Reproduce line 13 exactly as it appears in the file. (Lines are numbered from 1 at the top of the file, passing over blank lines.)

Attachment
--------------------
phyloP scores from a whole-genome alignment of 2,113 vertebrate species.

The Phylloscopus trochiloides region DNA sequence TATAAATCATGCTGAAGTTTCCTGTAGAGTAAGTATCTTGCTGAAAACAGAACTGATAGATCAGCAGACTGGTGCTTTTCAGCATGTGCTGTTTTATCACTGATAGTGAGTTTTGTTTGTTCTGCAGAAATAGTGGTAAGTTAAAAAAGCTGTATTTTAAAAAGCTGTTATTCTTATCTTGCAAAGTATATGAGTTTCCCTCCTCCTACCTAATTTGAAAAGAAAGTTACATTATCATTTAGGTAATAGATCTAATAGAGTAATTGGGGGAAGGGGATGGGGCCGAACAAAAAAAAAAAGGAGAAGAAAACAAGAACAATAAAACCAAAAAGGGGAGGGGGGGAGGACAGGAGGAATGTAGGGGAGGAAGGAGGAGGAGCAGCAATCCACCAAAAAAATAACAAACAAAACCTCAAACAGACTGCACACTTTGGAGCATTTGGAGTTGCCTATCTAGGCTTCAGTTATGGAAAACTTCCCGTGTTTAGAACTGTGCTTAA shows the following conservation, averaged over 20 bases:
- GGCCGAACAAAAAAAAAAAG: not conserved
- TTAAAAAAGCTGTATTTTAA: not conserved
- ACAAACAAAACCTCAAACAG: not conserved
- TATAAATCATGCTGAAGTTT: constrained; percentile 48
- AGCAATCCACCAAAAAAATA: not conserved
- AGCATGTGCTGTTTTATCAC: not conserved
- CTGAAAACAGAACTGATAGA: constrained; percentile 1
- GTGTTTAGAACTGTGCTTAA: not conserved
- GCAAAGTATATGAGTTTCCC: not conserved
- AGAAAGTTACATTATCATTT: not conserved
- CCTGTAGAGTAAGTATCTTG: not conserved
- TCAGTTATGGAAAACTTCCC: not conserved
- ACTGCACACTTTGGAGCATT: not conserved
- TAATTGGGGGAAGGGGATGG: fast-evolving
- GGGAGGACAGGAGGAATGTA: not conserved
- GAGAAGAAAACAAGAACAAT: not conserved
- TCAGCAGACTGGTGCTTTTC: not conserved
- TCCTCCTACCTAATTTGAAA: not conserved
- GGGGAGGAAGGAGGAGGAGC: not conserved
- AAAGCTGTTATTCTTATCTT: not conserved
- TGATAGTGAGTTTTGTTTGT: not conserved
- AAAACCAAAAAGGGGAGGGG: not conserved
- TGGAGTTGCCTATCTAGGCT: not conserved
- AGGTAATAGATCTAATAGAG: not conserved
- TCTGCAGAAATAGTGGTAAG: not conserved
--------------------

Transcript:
- CCTGTAGAGTAAGTATCTTG: not conserved